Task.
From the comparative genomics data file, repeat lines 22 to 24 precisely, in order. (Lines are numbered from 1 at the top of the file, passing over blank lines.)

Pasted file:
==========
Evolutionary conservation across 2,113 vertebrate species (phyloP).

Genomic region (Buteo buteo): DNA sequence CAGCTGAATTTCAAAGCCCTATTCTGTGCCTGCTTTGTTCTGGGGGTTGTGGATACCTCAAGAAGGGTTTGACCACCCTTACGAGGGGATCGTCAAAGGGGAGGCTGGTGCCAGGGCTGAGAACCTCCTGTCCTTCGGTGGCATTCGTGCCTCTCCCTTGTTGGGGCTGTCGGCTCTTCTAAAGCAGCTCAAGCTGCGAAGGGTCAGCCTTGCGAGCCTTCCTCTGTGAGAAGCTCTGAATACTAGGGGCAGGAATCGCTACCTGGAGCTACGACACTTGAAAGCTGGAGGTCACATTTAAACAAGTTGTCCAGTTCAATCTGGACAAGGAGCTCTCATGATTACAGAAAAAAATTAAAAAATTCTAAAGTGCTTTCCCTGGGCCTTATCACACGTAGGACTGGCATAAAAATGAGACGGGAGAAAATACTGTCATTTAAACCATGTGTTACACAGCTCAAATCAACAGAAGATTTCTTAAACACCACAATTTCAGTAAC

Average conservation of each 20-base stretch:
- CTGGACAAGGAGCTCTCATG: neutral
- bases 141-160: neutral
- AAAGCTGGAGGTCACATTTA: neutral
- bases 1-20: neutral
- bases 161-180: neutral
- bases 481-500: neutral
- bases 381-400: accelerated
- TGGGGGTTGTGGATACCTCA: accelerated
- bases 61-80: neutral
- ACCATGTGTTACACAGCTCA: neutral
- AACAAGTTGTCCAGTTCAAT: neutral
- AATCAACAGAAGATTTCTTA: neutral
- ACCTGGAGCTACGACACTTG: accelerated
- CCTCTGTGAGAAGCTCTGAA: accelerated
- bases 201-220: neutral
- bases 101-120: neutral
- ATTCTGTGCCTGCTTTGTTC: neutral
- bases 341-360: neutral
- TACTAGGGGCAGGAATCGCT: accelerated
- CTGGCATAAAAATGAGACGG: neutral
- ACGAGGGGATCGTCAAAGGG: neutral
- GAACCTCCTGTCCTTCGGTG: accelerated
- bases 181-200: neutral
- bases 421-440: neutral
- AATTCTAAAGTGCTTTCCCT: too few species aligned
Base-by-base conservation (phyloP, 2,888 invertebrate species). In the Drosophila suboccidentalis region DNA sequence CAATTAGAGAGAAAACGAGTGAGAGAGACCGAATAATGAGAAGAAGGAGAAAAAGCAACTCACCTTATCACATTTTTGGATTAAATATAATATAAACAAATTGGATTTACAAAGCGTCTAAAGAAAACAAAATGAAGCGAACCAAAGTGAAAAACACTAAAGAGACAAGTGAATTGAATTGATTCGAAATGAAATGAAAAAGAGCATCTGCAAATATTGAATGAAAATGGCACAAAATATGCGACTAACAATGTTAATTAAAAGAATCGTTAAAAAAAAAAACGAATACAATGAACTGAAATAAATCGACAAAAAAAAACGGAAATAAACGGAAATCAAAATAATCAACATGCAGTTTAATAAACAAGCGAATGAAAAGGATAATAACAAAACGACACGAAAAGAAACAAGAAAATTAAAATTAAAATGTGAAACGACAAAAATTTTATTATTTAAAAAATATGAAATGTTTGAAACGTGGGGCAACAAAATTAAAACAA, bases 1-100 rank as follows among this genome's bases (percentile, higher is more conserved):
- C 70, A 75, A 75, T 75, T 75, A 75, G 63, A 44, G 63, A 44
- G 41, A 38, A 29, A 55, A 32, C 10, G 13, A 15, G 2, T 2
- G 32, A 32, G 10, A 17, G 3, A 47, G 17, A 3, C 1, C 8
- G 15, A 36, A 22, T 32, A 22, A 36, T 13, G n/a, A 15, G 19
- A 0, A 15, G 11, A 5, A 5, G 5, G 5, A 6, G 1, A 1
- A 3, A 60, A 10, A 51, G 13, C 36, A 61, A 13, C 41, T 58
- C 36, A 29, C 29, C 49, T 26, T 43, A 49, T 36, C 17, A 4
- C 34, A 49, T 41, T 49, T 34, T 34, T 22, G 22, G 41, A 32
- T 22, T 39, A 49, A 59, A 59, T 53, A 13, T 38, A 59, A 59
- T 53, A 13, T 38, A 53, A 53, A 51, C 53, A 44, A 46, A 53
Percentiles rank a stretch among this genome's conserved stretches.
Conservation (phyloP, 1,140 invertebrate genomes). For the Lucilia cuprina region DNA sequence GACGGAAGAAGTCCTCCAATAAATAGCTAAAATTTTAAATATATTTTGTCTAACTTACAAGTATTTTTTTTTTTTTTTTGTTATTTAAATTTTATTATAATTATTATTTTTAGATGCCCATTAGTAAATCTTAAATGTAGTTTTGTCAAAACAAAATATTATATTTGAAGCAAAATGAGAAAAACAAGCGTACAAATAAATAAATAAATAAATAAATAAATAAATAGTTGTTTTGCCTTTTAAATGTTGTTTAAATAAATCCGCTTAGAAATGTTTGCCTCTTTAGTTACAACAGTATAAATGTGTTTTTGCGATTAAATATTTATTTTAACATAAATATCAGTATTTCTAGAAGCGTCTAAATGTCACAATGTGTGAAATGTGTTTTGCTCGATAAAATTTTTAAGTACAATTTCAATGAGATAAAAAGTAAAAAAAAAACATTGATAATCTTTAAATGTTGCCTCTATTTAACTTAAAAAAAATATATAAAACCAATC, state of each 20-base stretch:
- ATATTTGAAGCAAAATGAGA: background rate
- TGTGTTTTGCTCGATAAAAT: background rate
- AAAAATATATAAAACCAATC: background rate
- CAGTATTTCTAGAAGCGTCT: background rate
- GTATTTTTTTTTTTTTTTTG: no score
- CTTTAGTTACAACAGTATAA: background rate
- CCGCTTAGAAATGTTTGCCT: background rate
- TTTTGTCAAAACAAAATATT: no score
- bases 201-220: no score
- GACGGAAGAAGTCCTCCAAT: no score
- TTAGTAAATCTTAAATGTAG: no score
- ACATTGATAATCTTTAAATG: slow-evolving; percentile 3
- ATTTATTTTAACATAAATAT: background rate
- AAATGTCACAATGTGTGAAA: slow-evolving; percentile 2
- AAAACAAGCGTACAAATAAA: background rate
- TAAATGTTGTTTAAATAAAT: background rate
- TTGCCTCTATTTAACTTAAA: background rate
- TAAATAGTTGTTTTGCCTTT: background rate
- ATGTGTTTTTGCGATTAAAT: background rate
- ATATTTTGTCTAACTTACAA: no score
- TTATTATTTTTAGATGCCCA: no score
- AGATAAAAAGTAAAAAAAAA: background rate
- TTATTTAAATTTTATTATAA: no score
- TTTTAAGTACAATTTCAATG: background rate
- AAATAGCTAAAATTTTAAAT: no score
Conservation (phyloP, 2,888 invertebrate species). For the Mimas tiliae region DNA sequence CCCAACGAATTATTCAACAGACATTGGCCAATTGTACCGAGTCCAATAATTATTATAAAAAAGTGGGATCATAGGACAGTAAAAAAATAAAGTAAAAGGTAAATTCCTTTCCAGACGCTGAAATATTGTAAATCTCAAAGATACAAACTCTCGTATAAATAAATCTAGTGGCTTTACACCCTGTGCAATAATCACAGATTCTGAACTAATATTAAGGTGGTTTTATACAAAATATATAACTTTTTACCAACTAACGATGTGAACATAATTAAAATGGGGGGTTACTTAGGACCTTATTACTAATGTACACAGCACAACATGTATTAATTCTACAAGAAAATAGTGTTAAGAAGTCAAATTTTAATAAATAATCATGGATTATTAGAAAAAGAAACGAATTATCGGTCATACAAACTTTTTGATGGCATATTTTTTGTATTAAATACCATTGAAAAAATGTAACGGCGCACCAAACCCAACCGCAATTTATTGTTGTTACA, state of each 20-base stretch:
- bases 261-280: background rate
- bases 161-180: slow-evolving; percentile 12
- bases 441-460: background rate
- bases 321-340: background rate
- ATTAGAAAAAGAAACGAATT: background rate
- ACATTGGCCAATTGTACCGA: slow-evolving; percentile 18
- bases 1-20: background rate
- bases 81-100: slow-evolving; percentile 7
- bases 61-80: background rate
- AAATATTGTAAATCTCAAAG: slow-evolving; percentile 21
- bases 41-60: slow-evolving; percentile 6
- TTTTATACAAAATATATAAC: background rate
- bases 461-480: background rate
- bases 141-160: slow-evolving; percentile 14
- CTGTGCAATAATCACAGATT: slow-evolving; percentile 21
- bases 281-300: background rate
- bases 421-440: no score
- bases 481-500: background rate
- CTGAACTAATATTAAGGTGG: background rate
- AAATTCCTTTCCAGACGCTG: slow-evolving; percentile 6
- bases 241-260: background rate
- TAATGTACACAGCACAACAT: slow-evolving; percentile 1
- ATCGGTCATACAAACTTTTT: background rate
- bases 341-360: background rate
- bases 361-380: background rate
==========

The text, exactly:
- TACTAGGGGCAGGAATCGCT: accelerated
- CTGGCATAAAAATGAGACGG: neutral
- ACGAGGGGATCGTCAAAGGG: neutral